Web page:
Oregon Hill Times (Spring 2004)
by gayla mills
Daffodils aren't the only things in bloom in our neighborhood these days. In the last few months, some of our neighbors have achieved major milestones after years of work, with releases of new albums, new movies, and new radio stations.
The Oregon Hill Funk Allstars, whose roots began at 112 Laurel, released their first CD in February: "Backbeat Sacrifice." With its mix of funk, soul, and hip hop flavored jazz, it's a cutting edge CD from a band that's making quite a name for itself. The CD was produced on the Hill at the so-called "Minimum Wage Recording" studio on Laurel, thought the studio is now located on Albemarle St.
"We love the vibe of the area,"said Dusty Simmons, drummer. "Oregon Hill is kind of a laid back atmosphere and I guess it rubs off on you." To see interior shots of the band and the studio or to order the CD, you can visit the band's website at www.ohfas.com.
Printmaker David Freed, an artist with a studio on Pine, is one of three artists featured in the recently released documentary "Long Art." The movie is directed by David Williams, a Richmond filmmaker who first made a name with his documentary film "Lillian" shot in Richmond in 1993. "Long Art" focuses on three local artists including David Freed. It premiered in Charlottesville last fall and was just shown in Richmond in April at the James River Film Festival. The camera follows the three artists as they work and reveals how they make artistic decisions and think about their work.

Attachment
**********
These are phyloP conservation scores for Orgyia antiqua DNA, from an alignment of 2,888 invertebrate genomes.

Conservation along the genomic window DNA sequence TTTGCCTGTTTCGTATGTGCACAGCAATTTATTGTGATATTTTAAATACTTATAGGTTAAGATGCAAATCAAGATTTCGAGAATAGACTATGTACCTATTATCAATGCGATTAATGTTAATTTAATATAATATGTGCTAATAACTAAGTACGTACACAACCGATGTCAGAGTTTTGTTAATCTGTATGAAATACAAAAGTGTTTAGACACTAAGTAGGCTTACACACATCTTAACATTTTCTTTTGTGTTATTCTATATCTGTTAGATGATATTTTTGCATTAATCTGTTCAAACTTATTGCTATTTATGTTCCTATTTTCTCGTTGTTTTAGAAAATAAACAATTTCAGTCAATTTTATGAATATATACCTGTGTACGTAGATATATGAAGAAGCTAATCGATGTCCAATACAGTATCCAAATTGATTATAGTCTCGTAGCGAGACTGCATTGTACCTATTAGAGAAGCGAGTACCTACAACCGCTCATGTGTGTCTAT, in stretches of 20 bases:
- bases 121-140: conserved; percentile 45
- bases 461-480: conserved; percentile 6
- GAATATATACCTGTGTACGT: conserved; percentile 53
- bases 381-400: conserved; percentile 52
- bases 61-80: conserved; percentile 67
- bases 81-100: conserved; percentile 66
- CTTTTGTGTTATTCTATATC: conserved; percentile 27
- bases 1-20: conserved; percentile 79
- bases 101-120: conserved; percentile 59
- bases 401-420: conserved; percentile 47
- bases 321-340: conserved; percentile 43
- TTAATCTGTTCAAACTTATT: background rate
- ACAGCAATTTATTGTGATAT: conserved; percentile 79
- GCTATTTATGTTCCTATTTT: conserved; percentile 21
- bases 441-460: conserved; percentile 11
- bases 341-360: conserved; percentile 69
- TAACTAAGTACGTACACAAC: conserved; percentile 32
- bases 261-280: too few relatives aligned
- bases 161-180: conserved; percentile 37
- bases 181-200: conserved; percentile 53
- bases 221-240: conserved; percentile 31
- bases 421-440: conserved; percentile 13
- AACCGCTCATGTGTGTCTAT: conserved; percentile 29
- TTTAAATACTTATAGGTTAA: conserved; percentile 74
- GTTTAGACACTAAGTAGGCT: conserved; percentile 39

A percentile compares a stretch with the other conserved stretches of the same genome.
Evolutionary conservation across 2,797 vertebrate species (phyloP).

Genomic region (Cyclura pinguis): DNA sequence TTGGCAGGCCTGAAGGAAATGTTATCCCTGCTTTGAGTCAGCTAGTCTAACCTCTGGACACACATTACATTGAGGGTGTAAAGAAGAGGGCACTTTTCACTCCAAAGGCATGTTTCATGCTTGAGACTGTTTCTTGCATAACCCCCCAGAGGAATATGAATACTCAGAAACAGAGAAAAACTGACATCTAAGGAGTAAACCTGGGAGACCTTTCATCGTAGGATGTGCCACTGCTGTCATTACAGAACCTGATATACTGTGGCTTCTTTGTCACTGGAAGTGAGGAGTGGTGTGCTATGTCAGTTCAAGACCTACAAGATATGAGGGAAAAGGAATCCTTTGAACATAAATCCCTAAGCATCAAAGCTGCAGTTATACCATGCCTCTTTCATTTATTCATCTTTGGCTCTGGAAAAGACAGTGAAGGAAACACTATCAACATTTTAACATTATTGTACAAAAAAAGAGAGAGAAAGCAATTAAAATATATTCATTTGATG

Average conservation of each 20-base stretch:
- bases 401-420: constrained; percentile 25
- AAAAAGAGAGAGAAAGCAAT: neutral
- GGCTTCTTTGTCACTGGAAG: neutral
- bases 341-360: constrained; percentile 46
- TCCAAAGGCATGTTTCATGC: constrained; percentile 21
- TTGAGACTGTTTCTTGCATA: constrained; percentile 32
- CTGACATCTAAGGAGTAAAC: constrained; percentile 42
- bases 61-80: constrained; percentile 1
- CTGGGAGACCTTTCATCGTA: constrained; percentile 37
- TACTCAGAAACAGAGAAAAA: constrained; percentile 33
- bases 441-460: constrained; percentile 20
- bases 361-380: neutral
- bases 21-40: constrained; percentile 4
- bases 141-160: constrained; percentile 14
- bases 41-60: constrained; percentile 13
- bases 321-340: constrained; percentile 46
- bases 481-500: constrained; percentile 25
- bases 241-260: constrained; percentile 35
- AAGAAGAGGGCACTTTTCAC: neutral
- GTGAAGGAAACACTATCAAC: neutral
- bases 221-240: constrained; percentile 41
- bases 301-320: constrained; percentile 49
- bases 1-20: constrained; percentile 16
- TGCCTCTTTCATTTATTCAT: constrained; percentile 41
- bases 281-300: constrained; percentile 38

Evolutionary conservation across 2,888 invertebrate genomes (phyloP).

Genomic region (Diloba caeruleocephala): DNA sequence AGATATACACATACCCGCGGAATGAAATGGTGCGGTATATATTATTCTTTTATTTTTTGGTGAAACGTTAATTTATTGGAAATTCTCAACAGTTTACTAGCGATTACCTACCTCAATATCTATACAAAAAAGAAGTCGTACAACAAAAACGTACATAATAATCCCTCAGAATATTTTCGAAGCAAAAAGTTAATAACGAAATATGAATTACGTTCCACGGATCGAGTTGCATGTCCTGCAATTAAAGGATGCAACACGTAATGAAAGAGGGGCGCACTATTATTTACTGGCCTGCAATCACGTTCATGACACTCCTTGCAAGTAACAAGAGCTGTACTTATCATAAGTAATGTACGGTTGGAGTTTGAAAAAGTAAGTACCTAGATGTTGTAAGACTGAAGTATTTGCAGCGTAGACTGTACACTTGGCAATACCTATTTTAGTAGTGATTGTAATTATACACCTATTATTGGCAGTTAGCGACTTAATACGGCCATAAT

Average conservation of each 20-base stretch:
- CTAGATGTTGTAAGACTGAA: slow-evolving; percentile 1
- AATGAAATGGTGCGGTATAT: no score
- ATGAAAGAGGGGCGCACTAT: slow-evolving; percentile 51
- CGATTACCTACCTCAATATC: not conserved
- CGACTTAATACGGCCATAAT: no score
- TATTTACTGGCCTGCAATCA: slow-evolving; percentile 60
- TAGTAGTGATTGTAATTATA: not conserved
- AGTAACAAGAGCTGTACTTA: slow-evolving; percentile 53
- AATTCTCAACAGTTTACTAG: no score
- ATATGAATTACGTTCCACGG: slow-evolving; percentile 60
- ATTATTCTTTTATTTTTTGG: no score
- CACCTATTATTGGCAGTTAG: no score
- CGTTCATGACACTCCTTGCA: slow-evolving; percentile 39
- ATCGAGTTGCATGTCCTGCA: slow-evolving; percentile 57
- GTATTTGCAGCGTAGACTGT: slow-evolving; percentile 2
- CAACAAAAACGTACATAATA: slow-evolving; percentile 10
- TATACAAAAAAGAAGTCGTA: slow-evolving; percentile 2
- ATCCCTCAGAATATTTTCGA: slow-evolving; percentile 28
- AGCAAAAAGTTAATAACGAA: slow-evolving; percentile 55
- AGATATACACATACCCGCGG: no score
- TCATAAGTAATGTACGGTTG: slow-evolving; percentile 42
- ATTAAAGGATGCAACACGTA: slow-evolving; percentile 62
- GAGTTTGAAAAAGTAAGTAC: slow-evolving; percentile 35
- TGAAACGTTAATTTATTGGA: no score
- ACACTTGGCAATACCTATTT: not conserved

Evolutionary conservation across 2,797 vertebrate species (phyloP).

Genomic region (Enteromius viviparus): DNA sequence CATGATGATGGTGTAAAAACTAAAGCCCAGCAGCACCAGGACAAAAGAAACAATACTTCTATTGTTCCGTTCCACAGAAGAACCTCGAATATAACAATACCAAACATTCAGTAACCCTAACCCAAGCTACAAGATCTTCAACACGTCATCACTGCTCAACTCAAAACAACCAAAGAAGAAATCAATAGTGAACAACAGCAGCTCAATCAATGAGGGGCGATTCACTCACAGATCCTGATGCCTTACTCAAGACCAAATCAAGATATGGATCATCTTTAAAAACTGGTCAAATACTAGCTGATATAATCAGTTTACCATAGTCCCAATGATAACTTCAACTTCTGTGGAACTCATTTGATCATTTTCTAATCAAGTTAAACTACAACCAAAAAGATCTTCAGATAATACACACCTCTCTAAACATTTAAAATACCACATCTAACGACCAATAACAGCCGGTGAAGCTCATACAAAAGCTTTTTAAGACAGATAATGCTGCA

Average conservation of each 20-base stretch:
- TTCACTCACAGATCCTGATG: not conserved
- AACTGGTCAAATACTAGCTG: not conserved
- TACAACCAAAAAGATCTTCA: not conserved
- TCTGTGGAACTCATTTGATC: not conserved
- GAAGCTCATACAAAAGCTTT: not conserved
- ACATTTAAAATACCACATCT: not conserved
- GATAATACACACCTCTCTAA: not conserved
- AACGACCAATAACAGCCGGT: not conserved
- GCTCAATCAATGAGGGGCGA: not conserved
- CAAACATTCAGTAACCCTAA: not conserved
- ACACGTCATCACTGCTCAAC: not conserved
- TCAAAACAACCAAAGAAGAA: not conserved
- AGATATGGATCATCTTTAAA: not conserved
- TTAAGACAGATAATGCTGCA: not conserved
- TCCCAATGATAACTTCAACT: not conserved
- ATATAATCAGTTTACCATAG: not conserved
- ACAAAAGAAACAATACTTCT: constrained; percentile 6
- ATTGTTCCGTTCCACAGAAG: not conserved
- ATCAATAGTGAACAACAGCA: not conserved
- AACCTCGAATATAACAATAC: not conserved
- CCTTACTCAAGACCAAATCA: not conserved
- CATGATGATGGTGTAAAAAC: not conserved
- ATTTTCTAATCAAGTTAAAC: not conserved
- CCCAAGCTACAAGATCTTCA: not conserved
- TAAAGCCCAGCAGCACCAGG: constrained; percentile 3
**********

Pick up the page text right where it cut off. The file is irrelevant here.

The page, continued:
Based on the images in his prints and drawings, Freed seems to take inspiration from his frequent walks through the neighborhood and from his Oregon Hill studio garden. In addition to showing Freed making prints and discussing his art, the film captures him in a memorably comic moment pursuing a fly with a dustbuster.
When he spoke of the film following its debut, he seemed relieved for the filming to be over. Having the camera was more distracting for him than it appeared for the other artists in the film. But for those in the audience able to get an unusual glimpse of him at work, being able to see him create his art was worth it.
On a different media front, Christopher Maxwell has reached another milestone in his decade long effort to get an independent radio station established in Richmond. He is a leading force behind WRIR, which is a non-profit, low-power FM radio station that will be air on the dial at 97.3.
A China Street resident and one of the staunchest bike riders in the neighborhood, Maxwell (or Max) is well known for his strong political activism and outspoken defense of personal freedoms. Now working with the Virginia Center for the Public Press, Max has helped lead the way in founding the station WRIR, or Richmond Indie Radio. The station can currently be heard over the web at www.wrir.org until it becomes available next year over the airwaves. When it launches, the signal will extend from Willow Lawn to Fulton Hill. Its mission is to "air unrepresented music, news, and views to provide a platform for cultural diversity in Richmond."
There's a lot more happening behind those quiet facades down each block. Stay tuned for more about your neighbors in the news.